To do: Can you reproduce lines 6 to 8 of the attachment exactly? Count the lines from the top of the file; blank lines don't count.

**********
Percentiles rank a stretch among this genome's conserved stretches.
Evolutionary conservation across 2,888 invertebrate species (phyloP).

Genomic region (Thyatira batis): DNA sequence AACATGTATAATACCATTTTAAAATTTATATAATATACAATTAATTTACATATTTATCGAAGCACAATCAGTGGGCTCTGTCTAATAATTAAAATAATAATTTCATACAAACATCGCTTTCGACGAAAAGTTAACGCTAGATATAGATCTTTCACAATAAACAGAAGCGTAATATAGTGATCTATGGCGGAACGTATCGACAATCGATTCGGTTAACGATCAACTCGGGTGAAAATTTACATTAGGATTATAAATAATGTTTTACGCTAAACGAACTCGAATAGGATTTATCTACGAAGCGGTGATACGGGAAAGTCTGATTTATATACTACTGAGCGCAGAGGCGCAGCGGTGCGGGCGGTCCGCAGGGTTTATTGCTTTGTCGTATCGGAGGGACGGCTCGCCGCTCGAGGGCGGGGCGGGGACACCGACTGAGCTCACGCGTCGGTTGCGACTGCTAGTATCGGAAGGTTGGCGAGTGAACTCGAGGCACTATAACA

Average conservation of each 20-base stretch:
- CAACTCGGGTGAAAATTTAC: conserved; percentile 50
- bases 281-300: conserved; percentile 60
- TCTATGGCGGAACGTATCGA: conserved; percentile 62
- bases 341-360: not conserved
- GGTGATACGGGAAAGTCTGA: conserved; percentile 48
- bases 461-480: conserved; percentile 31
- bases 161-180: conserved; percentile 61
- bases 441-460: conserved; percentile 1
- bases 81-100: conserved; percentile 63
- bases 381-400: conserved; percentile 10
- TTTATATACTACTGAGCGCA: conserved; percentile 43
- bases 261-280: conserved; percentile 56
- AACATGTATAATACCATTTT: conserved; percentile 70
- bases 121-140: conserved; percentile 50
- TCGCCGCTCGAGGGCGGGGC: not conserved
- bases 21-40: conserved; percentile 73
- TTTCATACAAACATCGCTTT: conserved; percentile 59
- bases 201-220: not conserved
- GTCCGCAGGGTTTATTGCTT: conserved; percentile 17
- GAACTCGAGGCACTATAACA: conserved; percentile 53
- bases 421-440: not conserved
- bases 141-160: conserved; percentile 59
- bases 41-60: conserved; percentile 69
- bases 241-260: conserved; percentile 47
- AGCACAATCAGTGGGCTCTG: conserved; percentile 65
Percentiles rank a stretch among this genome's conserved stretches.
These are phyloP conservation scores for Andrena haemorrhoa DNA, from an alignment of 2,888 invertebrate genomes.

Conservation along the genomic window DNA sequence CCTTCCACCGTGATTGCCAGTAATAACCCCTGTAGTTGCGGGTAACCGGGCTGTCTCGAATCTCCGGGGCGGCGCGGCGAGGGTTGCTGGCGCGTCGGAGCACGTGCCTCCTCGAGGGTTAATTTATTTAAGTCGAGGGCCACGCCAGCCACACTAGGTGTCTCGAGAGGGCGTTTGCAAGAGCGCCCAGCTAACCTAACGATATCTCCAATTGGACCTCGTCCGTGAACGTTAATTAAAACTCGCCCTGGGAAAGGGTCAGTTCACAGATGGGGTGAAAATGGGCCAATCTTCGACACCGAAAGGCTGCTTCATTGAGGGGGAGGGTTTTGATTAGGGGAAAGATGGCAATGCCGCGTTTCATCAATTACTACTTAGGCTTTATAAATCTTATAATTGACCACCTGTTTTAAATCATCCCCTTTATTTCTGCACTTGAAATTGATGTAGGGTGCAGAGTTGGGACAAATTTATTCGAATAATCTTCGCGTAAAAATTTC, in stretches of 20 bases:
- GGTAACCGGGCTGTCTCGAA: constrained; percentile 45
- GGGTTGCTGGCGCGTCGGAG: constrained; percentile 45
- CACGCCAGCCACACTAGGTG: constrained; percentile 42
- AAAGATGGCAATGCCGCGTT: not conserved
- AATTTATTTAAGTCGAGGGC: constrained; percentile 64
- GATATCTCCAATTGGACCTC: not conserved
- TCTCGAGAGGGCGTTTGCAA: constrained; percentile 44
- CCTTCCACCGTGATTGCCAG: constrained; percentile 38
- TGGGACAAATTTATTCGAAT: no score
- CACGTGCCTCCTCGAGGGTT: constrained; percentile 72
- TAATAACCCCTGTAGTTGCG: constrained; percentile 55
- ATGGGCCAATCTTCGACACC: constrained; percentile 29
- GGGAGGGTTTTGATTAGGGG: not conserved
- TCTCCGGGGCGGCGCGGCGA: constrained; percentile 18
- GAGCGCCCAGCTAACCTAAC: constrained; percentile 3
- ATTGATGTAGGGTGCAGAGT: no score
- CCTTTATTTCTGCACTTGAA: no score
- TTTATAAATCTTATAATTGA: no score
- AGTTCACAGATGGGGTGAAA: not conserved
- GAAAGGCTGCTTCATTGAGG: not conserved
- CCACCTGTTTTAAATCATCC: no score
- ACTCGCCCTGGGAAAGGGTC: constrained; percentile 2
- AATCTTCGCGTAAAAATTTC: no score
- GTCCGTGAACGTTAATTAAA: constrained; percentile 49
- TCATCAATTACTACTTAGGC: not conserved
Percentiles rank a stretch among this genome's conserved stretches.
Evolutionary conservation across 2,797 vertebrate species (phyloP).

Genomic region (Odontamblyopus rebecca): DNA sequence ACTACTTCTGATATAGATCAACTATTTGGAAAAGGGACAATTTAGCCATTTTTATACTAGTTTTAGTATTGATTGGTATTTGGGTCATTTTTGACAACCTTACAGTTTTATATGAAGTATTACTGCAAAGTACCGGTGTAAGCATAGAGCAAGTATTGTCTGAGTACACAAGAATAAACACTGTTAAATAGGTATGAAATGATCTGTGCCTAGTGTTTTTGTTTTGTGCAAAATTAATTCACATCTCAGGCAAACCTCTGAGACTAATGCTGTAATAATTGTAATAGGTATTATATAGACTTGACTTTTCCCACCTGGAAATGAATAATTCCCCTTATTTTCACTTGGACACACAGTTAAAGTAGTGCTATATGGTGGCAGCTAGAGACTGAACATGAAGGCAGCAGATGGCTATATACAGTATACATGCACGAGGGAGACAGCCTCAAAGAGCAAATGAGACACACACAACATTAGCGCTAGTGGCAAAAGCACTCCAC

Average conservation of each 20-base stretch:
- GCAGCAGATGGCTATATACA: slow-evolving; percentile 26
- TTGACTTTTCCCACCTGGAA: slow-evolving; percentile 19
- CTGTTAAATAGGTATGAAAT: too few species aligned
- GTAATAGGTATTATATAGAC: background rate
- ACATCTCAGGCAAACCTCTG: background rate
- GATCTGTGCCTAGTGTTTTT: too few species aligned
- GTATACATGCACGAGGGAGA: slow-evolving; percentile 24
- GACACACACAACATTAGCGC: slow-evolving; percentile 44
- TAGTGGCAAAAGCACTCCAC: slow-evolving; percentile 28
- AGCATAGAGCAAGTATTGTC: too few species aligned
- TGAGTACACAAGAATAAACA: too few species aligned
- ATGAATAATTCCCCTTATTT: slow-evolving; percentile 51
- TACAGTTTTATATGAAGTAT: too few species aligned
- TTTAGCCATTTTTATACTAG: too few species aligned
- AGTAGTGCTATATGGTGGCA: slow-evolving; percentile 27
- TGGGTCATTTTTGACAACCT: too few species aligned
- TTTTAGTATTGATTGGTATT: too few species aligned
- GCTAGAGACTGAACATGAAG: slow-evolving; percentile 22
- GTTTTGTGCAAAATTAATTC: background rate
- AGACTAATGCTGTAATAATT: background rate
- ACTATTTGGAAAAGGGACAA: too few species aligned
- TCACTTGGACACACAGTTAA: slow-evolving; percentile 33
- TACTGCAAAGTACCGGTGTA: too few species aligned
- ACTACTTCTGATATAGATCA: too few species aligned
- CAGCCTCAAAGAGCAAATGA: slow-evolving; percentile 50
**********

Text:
- bases 281-300: conserved; percentile 60
- TCTATGGCGGAACGTATCGA: conserved; percentile 62
- bases 341-360: not conserved